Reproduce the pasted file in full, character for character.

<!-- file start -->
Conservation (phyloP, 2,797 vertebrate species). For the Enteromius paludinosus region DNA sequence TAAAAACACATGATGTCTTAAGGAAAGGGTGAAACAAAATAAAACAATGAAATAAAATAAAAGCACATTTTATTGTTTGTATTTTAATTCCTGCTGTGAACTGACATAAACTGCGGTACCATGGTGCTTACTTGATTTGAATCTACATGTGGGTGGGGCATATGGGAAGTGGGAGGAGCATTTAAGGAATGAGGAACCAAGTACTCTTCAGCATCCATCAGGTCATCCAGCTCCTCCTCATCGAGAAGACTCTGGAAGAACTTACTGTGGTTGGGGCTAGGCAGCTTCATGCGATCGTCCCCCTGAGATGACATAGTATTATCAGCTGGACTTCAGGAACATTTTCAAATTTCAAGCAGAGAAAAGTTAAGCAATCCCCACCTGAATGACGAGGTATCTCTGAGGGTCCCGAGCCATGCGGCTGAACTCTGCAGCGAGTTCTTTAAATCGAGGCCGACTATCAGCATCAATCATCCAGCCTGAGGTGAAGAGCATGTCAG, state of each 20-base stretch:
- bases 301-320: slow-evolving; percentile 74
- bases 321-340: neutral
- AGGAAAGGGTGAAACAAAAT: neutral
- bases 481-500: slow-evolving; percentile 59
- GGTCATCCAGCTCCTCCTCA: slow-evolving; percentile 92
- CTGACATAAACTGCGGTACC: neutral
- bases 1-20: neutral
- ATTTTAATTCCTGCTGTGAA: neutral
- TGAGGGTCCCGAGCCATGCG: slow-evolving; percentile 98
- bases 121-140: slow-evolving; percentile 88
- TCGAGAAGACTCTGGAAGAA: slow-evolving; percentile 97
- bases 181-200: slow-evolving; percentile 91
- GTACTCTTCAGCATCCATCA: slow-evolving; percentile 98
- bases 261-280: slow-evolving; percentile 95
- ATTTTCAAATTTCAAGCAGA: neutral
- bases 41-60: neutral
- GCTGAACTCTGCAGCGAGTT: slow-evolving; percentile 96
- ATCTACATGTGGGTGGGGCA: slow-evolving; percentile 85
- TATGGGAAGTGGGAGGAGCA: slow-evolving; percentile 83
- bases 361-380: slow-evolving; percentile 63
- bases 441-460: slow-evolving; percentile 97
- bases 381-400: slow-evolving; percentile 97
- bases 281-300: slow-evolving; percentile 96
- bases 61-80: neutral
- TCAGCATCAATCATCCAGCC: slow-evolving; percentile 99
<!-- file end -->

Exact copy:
Conservation (phyloP, 2,797 vertebrate species). For the Enteromius paludinosus region DNA sequence TAAAAACACATGATGTCTTAAGGAAAGGGTGAAACAAAATAAAACAATGAAATAAAATAAAAGCACATTTTATTGTTTGTATTTTAATTCCTGCTGTGAACTGACATAAACTGCGGTACCATGGTGCTTACTTGATTTGAATCTACATGTGGGTGGGGCATATGGGAAGTGGGAGGAGCATTTAAGGAATGAGGAACCAAGTACTCTTCAGCATCCATCAGGTCATCCAGCTCCTCCTCATCGAGAAGACTCTGGAAGAACTTACTGTGGTTGGGGCTAGGCAGCTTCATGCGATCGTCCCCCTGAGATGACATAGTATTATCAGCTGGACTTCAGGAACATTTTCAAATTTCAAGCAGAGAAAAGTTAAGCAATCCCCACCTGAATGACGAGGTATCTCTGAGGGTCCCGAGCCATGCGGCTGAACTCTGCAGCGAGTTCTTTAAATCGAGGCCGACTATCAGCATCAATCATCCAGCCTGAGGTGAAGAGCATGTCAG, state of each 20-base stretch:
- bases 301-320: slow-evolving; percentile 74
- bases 321-340: neutral
- AGGAAAGGGTGAAACAAAAT: neutral
- bases 481-500: slow-evolving; percentile 59
- GGTCATCCAGCTCCTCCTCA: slow-evolving; percentile 92
- CTGACATAAACTGCGGTACC: neutral
- bases 1-20: neutral
- ATTTTAATTCCTGCTGTGAA: neutral
- TGAGGGTCCCGAGCCATGCG: slow-evolving; percentile 98
- bases 121-140: slow-evolving; percentile 88
- TCGAGAAGACTCTGGAAGAA: slow-evolving; percentile 97
- bases 181-200: slow-evolving; percentile 91
- GTACTCTTCAGCATCCATCA: slow-evolving; percentile 98
- bases 261-280: slow-evolving; percentile 95
- ATTTTCAAATTTCAAGCAGA: neutral
- bases 41-60: neutral
- GCTGAACTCTGCAGCGAGTT: slow-evolving; percentile 96
- ATCTACATGTGGGTGGGGCA: slow-evolving; percentile 85
- TATGGGAAGTGGGAGGAGCA: slow-evolving; percentile 83
- bases 361-380: slow-evolving; percentile 63
- bases 441-460: slow-evolving; percentile 97
- bases 381-400: slow-evolving; percentile 97
- bases 281-300: slow-evolving; percentile 96
- bases 61-80: neutral
- TCAGCATCAATCATCCAGCC: slow-evolving; percentile 99